Artificial Intelligence Act

European regulation on artificial intelligence

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Regulation COM/2021/206 final
European Union regulation
Text with EEA relevance
Made byEuropean Commission
Journal referenceCOM/2021/206 final

The Artificial Intelligence Act (AI Act) is a regulation[1] proposed on 21 April 2021 by the European Commission which aims to introduce a common regulatory and legal framework for artificial intelligence.[2] Its scope encompasses all sectors (except for military), and to all types of artificial intelligence. As a piece of product regulation, the proposal does not confer rights on individuals, but regulates the providers of artificial intelligence systems, and entities making use of them in a professional capacity.

The proposed regulation classifies artificial intelligence applications by risk, and regulates them accordingly. Low-risk applications are not regulated at all, with Member States largely precluded via maximum harmonisation from regulating them further and existing national laws relating to the regulation of design or use of such systems disapplied.[3] A voluntary code of conduct scheme for such low risk systems is envisaged, although not present from the outset. Medium and high-risk systems would require compulsory conformity assessment, undertaken as self-assessment by the provider, before being put on the market. Some especially critical applications which already require conformity assessment to be supervised under existing EU law, for example for medical devices, would the provider's self-assessment under AI Act requirements to be considered by the notified body conducting the assessment under that regulation, such as the Medical Devices Regulation.

The proposal also would place prohibitions on certain types of applications, namely remote biometric recognition, applications that subliminally manipulate persons, applications that exploit vulnerabilities of certain groups in a harmful way, and social credit scoring. For the first three, an authorisation regime context of law enforcement is proposed, but social scoring would be banned completely.[4]

The act also proposes the introduction of a European Artificial Intelligence Board which will encourage national cooperation and ensure that the regulation is respected.[5]

Like the European Union's General Data Protection Regulation (GDPR), the AI Act could become a global standard.[6] It is already having impact beyond Europe; in September 2021, Brazil’s Congress passed a bill that creates a legal framework for artificial intelligence.[7]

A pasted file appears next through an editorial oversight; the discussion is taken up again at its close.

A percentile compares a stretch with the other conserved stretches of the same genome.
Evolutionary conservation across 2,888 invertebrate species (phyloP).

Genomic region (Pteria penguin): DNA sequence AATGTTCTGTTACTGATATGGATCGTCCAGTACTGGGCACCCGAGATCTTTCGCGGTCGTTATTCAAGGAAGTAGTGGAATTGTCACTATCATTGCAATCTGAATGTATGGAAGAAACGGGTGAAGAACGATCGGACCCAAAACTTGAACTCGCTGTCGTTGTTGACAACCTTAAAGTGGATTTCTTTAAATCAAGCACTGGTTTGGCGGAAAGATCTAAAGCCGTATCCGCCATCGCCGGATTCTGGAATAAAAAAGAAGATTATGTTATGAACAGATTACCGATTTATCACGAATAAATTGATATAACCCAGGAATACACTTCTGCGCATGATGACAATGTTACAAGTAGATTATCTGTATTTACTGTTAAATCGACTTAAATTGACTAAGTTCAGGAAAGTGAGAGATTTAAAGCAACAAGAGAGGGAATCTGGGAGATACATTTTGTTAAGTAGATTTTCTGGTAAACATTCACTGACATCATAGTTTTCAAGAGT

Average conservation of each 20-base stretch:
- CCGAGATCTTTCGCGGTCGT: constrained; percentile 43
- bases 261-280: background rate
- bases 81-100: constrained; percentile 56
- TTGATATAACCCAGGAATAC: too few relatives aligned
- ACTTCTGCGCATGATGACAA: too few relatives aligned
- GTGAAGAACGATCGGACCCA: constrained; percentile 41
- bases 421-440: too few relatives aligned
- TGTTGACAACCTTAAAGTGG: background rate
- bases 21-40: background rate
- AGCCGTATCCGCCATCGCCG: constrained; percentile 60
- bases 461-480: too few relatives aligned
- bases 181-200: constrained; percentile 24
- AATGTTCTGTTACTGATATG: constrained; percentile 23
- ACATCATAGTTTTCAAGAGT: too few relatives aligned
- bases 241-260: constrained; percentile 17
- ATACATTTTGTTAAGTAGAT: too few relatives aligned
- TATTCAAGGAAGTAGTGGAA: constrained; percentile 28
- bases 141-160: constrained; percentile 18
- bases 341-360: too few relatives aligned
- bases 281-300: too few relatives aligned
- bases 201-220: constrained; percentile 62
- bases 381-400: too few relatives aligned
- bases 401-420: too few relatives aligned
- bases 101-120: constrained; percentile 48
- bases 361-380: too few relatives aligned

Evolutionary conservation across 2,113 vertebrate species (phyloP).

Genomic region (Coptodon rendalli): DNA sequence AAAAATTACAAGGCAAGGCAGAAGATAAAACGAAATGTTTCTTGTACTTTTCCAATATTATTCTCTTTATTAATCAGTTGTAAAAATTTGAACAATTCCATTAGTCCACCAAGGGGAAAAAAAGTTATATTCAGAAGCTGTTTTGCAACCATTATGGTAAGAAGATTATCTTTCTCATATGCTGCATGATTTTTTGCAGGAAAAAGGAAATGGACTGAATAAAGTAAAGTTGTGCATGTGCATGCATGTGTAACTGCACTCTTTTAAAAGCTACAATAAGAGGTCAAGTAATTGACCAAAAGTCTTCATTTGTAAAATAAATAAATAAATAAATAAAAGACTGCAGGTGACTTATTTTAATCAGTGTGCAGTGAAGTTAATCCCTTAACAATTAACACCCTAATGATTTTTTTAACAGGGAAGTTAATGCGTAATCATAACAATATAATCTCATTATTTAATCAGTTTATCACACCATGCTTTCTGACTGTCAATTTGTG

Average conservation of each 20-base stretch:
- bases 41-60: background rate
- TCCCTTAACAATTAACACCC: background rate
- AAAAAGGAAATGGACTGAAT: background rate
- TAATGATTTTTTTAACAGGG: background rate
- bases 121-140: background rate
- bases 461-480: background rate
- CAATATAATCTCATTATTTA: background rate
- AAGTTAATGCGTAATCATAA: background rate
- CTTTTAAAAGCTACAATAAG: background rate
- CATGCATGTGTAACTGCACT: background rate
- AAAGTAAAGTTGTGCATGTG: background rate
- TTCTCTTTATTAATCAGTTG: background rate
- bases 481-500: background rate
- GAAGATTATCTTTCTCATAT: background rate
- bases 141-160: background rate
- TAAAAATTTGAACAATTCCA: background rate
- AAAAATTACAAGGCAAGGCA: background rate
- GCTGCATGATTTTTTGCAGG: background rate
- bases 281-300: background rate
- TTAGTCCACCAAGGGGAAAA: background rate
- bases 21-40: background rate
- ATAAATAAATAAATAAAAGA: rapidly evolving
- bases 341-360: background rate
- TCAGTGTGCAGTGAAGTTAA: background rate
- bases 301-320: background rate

The European Council adopted its general approach on the AI Act on 6 December 2022.[8] Germany supports the Council's position but still sees some need for further improvement as formulated in an accompanying statement by the member state.[9]

See also


  1. ^ "EUR-Lex - 52021PC0206 - EN - EUR-Lex". Retrieved 2021-09-07.
  2. ^ "Proposal for a Regulation laying down harmonised rules on artificial intelligence | Shaping Europe's digital future". Retrieved 2023-01-09.
  3. ^ Veale, Michael (2021). "Demystifying the Draft EU Artificial Intelligence Act". Computer Law Review International. 22 (4). doi:10.31235/ S2CID 241559535.
  4. ^ Mueller, Benjamin (2021-05-04). "The Artificial Intelligence Act: A Quick Explainer". Center for Data Innovation. Retrieved 2021-11-14.
  5. ^ Propp, Mark MacCarthy and Kenneth (2021-05-04). "Machines learn that Brussels writes the rules: The EU's new AI regulation". Brookings. Retrieved 2021-09-07.
  6. ^ "Home". The Artificial Intelligence Act. 2021-09-07. Retrieved 2022-02-17.
  7. ^ "Câmara aprova projeto que regulamenta uso da inteligência artificial - Notícias". Portal da Câmara dos Deputados (in Brazilian Portuguese). Retrieved 2022-02-17.
  8. ^ "Artificial Intelligence Act: Council calls for promoting safe AI that respects fundamental rights". Retrieved 9 January 2023.
  9. ^ "Proposal for a Regulation of the European Parliament and of the Council laying down harmonised rules on artificial intelligence (Artificial Intelligence Act) and amending certain Union legislative acts General approach - Statement by Germany". Retrieved 9 January 2023.

External links

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